Does universal preschool—a policy backed by the president and all of the Democrats jockeying to take his place—have a research problem? Yes—but only if you ignore an entire demographic that would benefit from universal pre-K.
This week, a new paper came out from three researchers who conducted a well-designed look at Tennessee’s preschool program. It concluded that while children who were in preschool were better off than their peers when they entered kindergarten, the boost began to dissipate and then even turned into a negative effect by the end of second grade. It came out on the heels of another study of a universal program in Quebec, which found the Quebecois children in the program fared worse than children in other Canadian provinces on some social indicators.
The evidence may be mixed, then, on how preschool impacts children, although it likely also depends on the quality of the program and how far out you measure the results (and what you measure). Other studies have found long-term gains.
What is not mixed is what universal, affordable preschool offers working parents. Another name for preschool for 3- and 4-year-olds is, of course, child care. And child care is a huge problem in the U.S. It often costs more than what a family spends on rent or food—even more than what it costs to send a child to a public college. The price tag for what the average family shells out has risen more than 70 percent since the mid-1980s. And that’s if you are able to find a spot somewhere nearby that you trust.
Yet families desperately need it. The model of a family where all parents work has become the norm: Both parents work in 60 percent of married couples with children, while nearly 70 percent of single mothers and more than 80 percent of single fathers are employed.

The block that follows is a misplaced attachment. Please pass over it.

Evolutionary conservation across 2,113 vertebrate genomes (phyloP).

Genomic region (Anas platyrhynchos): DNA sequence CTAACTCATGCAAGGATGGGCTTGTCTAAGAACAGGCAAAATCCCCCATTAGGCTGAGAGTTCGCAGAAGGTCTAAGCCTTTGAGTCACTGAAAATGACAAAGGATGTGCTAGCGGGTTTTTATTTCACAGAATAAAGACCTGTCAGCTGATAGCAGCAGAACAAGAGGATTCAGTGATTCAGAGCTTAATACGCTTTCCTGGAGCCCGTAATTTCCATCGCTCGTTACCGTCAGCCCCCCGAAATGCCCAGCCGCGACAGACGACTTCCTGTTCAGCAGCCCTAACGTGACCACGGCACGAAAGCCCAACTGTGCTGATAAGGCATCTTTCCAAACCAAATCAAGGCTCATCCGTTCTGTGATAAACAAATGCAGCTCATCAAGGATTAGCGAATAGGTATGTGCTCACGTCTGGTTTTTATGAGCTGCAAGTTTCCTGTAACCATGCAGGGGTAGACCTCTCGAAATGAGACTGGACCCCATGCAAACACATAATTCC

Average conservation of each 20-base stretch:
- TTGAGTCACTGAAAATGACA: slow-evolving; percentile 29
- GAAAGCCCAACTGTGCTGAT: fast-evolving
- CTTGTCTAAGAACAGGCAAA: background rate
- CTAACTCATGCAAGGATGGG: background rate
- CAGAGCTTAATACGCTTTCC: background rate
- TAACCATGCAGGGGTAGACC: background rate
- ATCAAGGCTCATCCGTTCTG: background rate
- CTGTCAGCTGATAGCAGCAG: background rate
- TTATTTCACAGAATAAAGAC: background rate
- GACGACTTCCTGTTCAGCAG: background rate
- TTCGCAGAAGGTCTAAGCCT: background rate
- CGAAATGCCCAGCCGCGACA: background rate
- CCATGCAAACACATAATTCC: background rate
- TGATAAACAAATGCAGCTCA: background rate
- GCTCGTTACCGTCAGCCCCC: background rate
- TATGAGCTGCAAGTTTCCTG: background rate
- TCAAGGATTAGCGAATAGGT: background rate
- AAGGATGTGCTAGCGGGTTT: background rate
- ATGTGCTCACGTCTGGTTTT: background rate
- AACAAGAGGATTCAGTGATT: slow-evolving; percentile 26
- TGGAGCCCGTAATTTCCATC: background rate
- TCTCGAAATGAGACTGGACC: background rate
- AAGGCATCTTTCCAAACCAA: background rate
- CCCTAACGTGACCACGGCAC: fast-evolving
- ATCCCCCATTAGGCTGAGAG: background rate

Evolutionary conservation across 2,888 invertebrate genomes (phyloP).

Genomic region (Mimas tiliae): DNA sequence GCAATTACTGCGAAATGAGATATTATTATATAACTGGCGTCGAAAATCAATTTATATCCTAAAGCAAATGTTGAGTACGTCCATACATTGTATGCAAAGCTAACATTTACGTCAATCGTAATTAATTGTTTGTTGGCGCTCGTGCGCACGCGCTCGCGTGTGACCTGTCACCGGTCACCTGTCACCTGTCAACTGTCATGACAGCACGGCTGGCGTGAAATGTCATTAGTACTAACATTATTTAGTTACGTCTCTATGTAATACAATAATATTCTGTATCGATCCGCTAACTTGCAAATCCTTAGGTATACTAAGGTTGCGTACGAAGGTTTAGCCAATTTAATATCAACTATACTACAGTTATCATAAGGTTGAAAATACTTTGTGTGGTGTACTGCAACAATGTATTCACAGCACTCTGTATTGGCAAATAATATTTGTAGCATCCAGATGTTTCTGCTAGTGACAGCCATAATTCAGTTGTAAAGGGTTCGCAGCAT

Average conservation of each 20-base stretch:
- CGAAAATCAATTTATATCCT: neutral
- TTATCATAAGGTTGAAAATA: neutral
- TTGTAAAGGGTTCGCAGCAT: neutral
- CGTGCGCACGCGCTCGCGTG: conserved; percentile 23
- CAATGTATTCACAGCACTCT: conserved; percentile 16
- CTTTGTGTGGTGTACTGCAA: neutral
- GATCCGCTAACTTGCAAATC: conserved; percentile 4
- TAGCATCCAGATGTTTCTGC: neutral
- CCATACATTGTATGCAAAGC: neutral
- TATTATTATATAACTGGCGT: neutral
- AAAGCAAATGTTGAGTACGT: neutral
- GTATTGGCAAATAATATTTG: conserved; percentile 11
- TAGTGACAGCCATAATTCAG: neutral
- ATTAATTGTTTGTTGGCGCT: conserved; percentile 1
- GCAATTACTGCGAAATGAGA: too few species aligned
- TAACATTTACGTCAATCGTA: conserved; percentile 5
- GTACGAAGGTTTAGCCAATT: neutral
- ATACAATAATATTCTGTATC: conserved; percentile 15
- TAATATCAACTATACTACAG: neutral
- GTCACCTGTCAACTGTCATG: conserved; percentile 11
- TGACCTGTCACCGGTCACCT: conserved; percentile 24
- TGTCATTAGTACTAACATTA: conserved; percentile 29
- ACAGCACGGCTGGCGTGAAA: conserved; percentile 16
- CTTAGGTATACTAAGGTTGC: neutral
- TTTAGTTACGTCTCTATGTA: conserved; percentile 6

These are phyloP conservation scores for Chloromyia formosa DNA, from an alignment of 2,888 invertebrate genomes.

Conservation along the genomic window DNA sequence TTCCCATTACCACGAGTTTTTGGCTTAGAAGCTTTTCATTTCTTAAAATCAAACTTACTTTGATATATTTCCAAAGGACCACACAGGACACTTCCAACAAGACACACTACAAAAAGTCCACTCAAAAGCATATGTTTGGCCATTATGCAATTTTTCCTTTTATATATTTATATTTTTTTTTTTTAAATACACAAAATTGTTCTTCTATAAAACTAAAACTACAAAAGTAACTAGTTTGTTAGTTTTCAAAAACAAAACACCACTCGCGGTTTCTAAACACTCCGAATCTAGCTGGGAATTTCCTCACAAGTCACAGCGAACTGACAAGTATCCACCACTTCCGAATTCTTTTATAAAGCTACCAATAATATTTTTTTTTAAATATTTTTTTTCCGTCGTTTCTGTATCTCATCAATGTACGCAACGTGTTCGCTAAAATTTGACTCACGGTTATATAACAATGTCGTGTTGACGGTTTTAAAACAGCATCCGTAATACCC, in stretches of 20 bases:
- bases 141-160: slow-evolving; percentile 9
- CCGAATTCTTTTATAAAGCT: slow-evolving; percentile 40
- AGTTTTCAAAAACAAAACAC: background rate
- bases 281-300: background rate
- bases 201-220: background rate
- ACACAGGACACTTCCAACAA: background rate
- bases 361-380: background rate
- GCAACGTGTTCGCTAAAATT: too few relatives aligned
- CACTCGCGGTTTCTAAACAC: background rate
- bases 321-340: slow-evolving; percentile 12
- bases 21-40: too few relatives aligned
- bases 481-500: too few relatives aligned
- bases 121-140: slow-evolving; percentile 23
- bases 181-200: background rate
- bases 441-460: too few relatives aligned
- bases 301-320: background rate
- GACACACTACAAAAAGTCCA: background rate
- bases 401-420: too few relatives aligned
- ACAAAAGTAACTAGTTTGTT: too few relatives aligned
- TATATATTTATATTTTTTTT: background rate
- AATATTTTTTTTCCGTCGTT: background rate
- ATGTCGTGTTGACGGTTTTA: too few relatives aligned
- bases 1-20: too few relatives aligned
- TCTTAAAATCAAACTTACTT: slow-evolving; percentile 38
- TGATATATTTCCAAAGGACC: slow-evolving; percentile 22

Where do young children go when parents go to work? Less than a quarter end up in a preschool, day care center, or other official facility. The rest are left with relatives, in someone’s home, or different arrangements day to day.
That kind of uncertain situation wreaks havoc on parents’ lives, not to mention the additional stress they take on if they can’t be assured their children are in a safe environment. Working parents miss nine days of work a year, on average, thanks to a lack of consistent child care.
Parents with good arrangements, on the other hand, fare much better, particularly mothers, given that they are still much more likely to have care responsibilities impinge on their careers. Mothers with steady child care are twice as likely to stay in their jobs. The one time the United States actually had universal child care—yes, that happened—during World War II, mothers who took advantage of the program were more likely to be employed, so much that each additional dollar spent on it increased their employment rate by 0.1 percentage points. It also, incidentally, helped their children by reducing their high school dropout rate, increasing their rate of completing a college degree, increasing how many ended up in full-time work, and increasing their earnings.
The same thing could happen again today. One study estimated that if early childhood education were fully funded by the government for all children, mothers’ employment would increase by 10 percent. In the meantime, the fact that we spend so little on preschool compared to other developed peers is one reason that we’re getting outpaced in how many women are in the workforce. Child care is an obstacle that still blocks many mothers who would otherwise like to work.
Yet when universal preschool is discussed, parents are usually invisible—as if children wander into classrooms all on their own. If you aren’t convinced that early childhood education gives children a big leg up, you can still consider what it would do for their parents. The benefit they would see—particularly for mothers still caught between jobs and families—is irrefutable.